On 23rd March 2022, the Chancellor of the Exchequer, Rishi Sunak, will present his Spring Statement. Whilst the “Autumn Statement” is a time for announcing tax and spending commitments, the ‘Spring Statement” presents an update on the economy, forecasts of government financial commitments and can signal any changes which need to be made. This year, the focus is expected to be on pandemic related economic recovery, the escalating costs of energy, exacerbated by the Russian invasion of Ukraine, and support for those most affected by the cost-of-living crisis. These are indeed big issues.
I am wondering though, whether the Chancellor has given some thought to the role of health in the economic recovery. By investing in population health, the government is investing in the wider economy. By investing in population health, the government is increasing the productivity of health spending. The case for restoring real spending levels on public health and illness prevention in England must surely be very compelling.
By investing in population health, the government is investing in the wider economy.
The evidence suggests that a 1-year increase in average life expectancy increases GDP per capita by 4%.
Individuals who are healthy are:
1. More likely to be productive in the workplace
2. More likely to enjoy working for longer
3. More able to contribute to society outside work and in later years of life
4. More likely to live longer and contribute as consumers
In short, there is a strong causal relationship between longer healthier life expectancy and economic health.
By investing in population health, the government is increasing the productivity of health spending.
Every £1 spent on prevention generates a £14 – £15 return to the health and social care economy.
Public health expenditure is between three and four times more productive than health treatment expenditure.
We have nearly two decades of experience in National Institute for Health and Care Excellence (NICE) and latterly Public Health England of reviewing the evidence and there are lots of examples and lots of tools! Public Health England ‘Health Economic Evidence Resource’ (HEER) tool includes over 370 interventions the overwhelming majority of which are cost effective.
The case for restoring real spending levels on public health and illness prevention in England is very compelling.
Did you know:
– Variations in health outcomes are over twice as likely to be caused by health behaviour patterns, compared to treatments, and indeed the largest driver of variation in health outcomes are factors outside the parameters of the health system such as environment, education, housing, employment and so on; and
– Prevention spending is between 3 and 4 times more productive than treatment spending.
Despite this, in 2019 we spent 5% of spending on health on preventative care. This compares well across OECD countries. Very well. However, out of a total spend of £225.2bn, we spent only £10.8bn on prevention. We know health spending overall has dramatically increased in 2020/22 as a result of the COVID-19 pandemic. We don’t yet know what impact this has had on prevention as a share of health spending. But we do know that the public health grant has remained fixed in England throughout this period and there are no published plans to increase it.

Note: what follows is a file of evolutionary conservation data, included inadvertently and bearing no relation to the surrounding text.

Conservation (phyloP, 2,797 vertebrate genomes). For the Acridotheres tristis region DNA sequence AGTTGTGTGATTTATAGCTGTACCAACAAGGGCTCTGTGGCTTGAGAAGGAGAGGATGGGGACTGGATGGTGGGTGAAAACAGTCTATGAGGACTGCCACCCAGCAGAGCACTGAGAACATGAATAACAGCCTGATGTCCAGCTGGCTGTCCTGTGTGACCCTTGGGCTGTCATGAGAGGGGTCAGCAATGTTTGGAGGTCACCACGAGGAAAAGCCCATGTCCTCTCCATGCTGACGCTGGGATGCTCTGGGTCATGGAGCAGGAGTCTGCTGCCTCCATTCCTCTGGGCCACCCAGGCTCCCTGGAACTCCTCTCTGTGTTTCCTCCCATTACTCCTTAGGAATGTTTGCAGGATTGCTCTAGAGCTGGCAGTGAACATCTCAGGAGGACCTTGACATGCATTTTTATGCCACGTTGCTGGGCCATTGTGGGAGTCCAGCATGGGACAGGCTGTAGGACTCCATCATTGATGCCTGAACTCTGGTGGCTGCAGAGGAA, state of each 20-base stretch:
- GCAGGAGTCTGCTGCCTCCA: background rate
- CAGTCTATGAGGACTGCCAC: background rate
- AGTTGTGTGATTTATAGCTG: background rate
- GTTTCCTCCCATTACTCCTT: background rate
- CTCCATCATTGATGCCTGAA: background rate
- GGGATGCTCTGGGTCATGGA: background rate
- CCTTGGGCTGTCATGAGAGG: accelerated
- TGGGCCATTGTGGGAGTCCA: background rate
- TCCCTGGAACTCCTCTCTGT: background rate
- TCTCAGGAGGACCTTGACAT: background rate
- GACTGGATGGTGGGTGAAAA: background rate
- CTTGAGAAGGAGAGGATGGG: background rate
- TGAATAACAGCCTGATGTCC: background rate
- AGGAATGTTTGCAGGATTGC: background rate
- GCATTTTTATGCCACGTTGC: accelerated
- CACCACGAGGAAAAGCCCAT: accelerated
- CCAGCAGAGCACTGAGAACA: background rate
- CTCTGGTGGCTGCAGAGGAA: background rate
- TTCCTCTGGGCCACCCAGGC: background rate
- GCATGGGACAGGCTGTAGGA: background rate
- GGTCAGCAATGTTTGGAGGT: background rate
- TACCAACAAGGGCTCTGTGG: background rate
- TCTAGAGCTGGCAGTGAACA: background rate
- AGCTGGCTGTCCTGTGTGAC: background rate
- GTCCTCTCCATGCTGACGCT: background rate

I get it, I really do. If the government can encourage a shift from treatment to prevention at the local level through Integrated Health and Care Boards at “Place” then it will show an increase in the share of spending on prevention without increasing budgets overall. But I really struggle to see how investment funding, at the scale needed, can ever be released from the immediate pressures facing our hospital and community health services. We have 6 million people on the waiting list, a tsunami of undiagnosed health issues which have built up during the Covid-19 pandemic, and un-precedented in-year efficiency targets. Care for patients in immediate need must be a priority too.
While the Chancellor is trying to balance the books we hope that prevention can be funded by a strategic investment in population health as a national priority, whilst also protecting spending on health treatment.
Alsan, M. Bloom, D. Canning, D and Jamison, D: The Consequences of Population Health for Economic Performance: Harvard, October 2006
David E. Bloom Michael Kuhn Klaus Prettner Health and Economic Growth, IZA DP No. 11939, Harvard University and IZA November 2018
Masters R, Anwar E, Collins B, et al. Return on investment of public health interventions: a systematic review. (2017)
Stephen Martin, James Lomas, Karl Claxton: Is an Ounce of Prevention Worth a Pound of Cure? Estimates of the Impact of English Public Health Grant on Mortality and Morbidity CHE Research Paper 166